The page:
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This lived experience perspective has been contributed by Ferris Knight (they/them). Ferris is a queer and disabled writer, producer and advocate from Melbourne.

Rumination - a lived experience perspective

Sometimes you know when something starts. It’s this seismic shift between before and after, where something changes and your life won’t be the same again. Other times, you don’t recognise the significance of something and cast it from your mind.

I was thirty when I was unexpectedly diagnosed with an eating disorder I’d never even heard of before. I was seeing my gastroenterologist. He’s a lovely man my mother calls ‘prom king’ because the first time we saw him he was wearing a pale blue suit and had his blonde hair styled.

I have had multiple chronic illnesses for a long time now, including dysphagia (trouble swallowing) and stomach pain, so we knew each other well. I’d come in to get the results of my recent manometry (a swallowing test) and to check in since I’d been sick again recently, throwing up dramatically like a cartoon character. Or at least that’s what I thought it was. Instead, he told me I had Rumination Disorder, and instructed me to breathe into my diaphragm. It was only later, when I started to Google, that I understood it a bit better and realised that I’d had it in one shape or form since I was at least a teenager, if not earlier.

Rumination is different to throwing up. For one, you aren’t actually sick or nauseous. What’s coming up is undigested and doesn’t contain stomach acid, so it still tastes like food. It also doesn’t usually hurt but can, at least for me, depend on what I ate. I compare it to a hiccup, except with weight. Sometimes I know it’s going to happen, and sometimes it’s a surprise. It’s hard to explain, but you know when you have a feeling you will sneeze? It’s similar, except knowing you’re going to regurgitate your food.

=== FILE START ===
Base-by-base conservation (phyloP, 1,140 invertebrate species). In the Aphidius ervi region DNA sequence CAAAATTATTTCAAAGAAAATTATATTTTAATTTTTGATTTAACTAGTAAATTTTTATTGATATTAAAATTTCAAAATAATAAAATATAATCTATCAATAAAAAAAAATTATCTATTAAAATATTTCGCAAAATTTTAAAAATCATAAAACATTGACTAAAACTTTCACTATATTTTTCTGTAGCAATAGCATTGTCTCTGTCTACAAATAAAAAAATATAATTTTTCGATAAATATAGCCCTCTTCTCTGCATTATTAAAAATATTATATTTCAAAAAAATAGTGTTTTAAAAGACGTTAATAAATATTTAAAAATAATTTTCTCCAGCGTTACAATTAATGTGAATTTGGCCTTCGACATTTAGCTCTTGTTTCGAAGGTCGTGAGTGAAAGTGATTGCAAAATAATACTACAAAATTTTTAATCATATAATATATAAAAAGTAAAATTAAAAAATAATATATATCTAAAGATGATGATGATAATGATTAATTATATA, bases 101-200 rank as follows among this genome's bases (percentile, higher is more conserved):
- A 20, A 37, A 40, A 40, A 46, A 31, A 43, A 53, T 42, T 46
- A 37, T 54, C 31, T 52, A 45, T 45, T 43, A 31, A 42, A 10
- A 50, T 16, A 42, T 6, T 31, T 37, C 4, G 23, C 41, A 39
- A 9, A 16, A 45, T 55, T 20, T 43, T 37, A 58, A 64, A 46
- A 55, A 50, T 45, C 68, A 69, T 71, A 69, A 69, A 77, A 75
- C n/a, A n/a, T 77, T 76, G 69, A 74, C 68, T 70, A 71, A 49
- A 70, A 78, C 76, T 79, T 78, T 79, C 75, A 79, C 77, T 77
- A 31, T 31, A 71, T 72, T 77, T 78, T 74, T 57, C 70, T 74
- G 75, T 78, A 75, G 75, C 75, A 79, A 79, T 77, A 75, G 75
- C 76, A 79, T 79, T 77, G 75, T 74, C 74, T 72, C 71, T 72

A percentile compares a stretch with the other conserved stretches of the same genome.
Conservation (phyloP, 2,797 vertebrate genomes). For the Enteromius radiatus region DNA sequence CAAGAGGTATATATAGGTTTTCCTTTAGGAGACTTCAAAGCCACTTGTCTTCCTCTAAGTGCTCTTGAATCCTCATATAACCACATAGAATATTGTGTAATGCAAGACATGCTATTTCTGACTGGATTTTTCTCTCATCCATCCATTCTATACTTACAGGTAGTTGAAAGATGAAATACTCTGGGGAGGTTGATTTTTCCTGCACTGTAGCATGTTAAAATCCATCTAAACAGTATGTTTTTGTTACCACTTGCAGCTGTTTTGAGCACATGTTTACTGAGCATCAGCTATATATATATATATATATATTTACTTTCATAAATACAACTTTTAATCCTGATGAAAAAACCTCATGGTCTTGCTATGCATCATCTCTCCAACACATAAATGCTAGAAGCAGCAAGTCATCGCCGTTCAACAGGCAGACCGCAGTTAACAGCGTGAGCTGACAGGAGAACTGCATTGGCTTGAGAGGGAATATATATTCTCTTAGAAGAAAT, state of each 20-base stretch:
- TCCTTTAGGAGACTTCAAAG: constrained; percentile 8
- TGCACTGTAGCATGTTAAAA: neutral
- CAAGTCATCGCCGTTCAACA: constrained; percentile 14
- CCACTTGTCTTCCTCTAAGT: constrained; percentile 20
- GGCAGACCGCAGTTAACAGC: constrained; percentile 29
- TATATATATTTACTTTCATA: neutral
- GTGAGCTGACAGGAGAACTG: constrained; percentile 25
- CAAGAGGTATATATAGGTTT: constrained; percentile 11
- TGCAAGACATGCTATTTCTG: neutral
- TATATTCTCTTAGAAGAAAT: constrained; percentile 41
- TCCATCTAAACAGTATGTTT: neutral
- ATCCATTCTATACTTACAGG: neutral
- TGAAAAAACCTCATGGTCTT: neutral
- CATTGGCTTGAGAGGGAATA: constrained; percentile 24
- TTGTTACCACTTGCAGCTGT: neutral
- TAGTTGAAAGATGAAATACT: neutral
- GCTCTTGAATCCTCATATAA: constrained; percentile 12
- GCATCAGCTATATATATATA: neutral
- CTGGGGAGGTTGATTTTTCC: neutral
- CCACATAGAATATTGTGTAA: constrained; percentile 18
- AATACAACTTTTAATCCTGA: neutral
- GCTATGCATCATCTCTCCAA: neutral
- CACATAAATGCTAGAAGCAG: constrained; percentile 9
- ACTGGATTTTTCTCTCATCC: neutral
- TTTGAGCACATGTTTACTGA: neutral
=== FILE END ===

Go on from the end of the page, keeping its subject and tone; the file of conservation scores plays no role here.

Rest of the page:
Telling someone you involuntarily and randomly regurgitate your food is difficult though. I felt quite disgusting, not being able to do something as basic as keep my food down. I’d always just swallow it again, hoping to hide it from those around me, which was just something else in the ‘gross’ column that prevented me from talking about it. I never told anyone or asked for help. Even when talking to doctors, I would omit anything relating to it. I was so ashamed that I hid it from the people who could actually help.

I remember episodes when I was a teenager, but I don’t remember when exactly it started. If I hadn’t thought that day that something else was wrong that day, I probably wouldn’t have said anything still. I also just didn’t want to be any more of a bother—I could handle this, compared to a lot of the other chronic illness things I was going through, so I prioritised those symptoms and thought I’d just have to live without getting to eat pasta by myself.

A few months after my appointment I was in bed, studying and eating bahn mi. I didn’t have that feeling, so I thought it would be fine, but I had an episode. Bread really hurts, and my ribs started hurting quite badly as a result. I didn’t know if the two events were related, and I finally started to do some proper research into Rumination. I found the EDV website and saw Rumination listed.

I was older and queer, so I didn’t fit the stereotype (though we are discovering queer people are at higher risk). It also didn’t seem like a ‘real’ eating disorder.

The first time I told someone, they were surprised that that was actually an eating disorder at all. Unlike bulimia for instance, the throwing up is accidental, and has nothing to do with how you feel about what you ate or just how you feel in general. It isn’t changed by if I’m happy or sad or stressed. But after some reflection, I recognised that it had altered my relationship with food. When I feel an episode coming on, I alter what foods I eat. I will only eat certain foods when I’m with people in case I have a bad episode. It’s also damaging my body in similar ways to how bulimia can, such as damaging my teeth. I’d also never thought of the psychological aspect, because it wasn’t affected or made worse by how I felt, but instead it influenced how I felt. Its made me fearful and anxious and ashamed for so long now.

Getting a diagnosis brought some relief. The first step is knowing that there’s something wrong and what that is. I wasn’t just inexplicably broken, and there was something I could do about it. And I wasn’t the only one.

So, at thirty, I’m starting recovery.

Contributed by Ferris Knight

 

Need help?

Eating Disorders Victoria has put together a step-by-step guide take if you are concerned that you may be experiencing anorexia. It also covers how to talk to family or friends about what you’re going through. Remember that you have the best chance of success if you include people you trust on your journey.

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